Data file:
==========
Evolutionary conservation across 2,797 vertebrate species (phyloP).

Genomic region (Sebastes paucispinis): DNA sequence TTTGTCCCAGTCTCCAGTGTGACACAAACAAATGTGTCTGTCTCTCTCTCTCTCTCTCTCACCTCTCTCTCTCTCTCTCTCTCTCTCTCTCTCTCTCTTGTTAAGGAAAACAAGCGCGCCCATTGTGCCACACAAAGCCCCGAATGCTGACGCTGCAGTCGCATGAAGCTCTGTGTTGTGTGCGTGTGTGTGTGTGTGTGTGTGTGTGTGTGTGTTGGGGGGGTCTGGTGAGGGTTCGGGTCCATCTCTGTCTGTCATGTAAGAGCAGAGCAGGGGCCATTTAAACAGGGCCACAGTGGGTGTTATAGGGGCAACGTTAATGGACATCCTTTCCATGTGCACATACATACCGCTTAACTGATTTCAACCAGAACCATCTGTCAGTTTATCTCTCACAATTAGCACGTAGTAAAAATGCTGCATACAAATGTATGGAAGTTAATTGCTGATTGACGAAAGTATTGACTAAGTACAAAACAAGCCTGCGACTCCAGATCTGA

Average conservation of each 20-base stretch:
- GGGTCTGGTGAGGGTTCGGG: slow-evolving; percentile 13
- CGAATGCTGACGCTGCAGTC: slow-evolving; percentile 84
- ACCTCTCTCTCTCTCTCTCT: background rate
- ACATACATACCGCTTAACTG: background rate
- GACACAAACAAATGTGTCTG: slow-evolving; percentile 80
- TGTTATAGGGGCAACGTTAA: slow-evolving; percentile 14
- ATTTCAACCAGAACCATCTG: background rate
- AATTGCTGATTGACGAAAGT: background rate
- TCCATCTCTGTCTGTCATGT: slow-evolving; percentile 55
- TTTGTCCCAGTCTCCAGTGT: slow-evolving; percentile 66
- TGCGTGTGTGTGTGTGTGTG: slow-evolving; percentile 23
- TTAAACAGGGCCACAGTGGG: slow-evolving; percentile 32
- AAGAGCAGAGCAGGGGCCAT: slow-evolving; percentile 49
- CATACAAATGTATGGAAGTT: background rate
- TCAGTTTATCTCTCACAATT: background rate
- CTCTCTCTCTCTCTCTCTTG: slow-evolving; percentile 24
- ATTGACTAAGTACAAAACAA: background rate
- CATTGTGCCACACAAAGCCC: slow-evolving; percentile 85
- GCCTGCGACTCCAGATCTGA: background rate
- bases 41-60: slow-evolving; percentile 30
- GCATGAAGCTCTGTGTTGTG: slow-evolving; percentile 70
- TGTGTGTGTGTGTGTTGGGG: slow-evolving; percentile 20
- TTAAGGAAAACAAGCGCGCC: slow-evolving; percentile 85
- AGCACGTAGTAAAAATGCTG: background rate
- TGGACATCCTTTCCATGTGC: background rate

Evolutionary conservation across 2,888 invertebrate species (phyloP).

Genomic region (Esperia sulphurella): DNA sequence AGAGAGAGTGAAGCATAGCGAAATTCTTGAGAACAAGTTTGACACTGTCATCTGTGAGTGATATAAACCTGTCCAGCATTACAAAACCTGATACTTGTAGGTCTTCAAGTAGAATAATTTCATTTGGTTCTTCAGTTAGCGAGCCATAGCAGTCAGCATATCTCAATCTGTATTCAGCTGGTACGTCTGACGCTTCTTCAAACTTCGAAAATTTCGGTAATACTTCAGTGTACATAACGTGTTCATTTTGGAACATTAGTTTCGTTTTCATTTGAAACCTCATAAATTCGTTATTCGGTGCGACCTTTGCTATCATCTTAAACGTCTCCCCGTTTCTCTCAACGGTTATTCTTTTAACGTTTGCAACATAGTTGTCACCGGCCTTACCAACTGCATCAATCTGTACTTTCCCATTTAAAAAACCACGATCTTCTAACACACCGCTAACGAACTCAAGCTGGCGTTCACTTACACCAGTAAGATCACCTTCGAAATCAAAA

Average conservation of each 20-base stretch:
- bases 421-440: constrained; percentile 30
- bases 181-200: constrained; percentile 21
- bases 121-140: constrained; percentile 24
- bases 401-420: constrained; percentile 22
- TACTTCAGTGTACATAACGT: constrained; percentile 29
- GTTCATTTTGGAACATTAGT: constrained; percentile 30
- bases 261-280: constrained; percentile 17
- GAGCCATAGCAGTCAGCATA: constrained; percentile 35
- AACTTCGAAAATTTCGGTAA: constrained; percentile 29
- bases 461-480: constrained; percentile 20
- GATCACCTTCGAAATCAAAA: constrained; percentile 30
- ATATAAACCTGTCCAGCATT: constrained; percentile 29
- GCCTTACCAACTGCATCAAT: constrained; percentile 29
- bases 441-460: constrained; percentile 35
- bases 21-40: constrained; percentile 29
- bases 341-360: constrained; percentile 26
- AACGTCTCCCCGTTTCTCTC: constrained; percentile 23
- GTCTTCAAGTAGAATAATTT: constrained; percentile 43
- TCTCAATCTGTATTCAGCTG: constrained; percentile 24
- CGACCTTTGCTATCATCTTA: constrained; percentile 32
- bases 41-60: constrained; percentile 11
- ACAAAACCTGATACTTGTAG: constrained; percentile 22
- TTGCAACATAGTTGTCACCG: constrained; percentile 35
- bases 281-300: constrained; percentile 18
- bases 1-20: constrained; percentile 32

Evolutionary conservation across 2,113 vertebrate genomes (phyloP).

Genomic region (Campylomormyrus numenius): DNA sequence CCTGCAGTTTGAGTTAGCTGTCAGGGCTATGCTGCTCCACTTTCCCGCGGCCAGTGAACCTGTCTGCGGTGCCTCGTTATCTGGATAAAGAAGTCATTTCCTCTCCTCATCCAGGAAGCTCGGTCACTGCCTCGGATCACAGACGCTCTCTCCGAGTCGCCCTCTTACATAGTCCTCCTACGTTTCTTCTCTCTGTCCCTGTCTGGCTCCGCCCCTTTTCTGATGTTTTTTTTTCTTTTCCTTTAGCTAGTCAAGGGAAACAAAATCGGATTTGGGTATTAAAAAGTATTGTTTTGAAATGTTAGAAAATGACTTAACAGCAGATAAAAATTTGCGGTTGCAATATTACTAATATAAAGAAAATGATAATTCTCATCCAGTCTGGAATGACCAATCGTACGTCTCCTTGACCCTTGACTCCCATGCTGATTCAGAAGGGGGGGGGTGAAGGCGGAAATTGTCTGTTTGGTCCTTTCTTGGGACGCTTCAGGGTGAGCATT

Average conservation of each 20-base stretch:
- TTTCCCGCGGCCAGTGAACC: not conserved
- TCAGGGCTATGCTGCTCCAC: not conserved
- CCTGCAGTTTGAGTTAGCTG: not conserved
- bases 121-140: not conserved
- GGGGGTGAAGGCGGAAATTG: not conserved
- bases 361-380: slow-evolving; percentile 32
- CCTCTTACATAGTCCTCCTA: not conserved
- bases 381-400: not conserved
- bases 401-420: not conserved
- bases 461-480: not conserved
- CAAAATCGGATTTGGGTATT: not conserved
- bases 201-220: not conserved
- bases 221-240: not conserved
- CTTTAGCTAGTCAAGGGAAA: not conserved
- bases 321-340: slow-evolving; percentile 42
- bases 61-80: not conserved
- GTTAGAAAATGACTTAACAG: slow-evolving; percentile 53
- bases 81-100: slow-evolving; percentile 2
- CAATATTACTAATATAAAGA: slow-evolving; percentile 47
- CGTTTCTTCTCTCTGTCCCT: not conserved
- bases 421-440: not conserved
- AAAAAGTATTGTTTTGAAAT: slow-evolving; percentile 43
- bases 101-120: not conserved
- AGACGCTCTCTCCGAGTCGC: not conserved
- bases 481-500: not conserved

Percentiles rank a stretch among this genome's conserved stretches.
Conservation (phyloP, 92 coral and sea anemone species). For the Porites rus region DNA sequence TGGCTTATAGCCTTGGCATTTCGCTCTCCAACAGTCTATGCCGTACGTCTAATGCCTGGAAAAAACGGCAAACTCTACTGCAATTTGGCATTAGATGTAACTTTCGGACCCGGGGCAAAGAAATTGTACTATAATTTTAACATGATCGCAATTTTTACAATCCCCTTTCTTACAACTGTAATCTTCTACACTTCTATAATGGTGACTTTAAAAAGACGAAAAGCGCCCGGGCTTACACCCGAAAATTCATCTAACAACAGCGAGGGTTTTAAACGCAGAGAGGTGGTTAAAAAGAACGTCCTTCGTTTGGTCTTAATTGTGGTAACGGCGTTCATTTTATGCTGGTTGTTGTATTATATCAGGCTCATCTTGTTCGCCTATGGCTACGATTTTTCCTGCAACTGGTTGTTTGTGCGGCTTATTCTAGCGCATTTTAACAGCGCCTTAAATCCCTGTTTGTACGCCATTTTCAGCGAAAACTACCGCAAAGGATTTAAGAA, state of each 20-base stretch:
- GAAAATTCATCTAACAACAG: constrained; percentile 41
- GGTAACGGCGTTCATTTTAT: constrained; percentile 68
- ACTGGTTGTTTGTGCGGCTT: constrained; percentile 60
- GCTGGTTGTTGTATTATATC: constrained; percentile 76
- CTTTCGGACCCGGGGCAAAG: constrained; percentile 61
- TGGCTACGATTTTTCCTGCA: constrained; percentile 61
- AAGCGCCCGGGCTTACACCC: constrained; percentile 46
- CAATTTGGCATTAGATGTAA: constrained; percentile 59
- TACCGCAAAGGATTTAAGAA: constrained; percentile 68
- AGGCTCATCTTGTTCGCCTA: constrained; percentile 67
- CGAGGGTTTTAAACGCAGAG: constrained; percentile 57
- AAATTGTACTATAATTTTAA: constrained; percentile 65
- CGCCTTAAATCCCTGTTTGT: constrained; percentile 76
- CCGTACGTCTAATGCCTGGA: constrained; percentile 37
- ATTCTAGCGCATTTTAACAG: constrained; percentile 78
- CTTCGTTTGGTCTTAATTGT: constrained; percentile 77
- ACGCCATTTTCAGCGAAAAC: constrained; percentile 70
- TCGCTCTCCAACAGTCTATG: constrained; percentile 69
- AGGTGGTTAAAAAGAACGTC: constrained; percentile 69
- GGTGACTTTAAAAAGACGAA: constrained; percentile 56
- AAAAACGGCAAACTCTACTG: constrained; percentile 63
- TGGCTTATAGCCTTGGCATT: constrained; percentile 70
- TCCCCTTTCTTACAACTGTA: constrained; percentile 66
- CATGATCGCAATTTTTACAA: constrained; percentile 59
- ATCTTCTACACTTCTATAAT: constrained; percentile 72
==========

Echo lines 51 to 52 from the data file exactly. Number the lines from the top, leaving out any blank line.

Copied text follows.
- CGACCTTTGCTATCATCTTA: constrained; percentile 32
- bases 41-60: constrained; percentile 11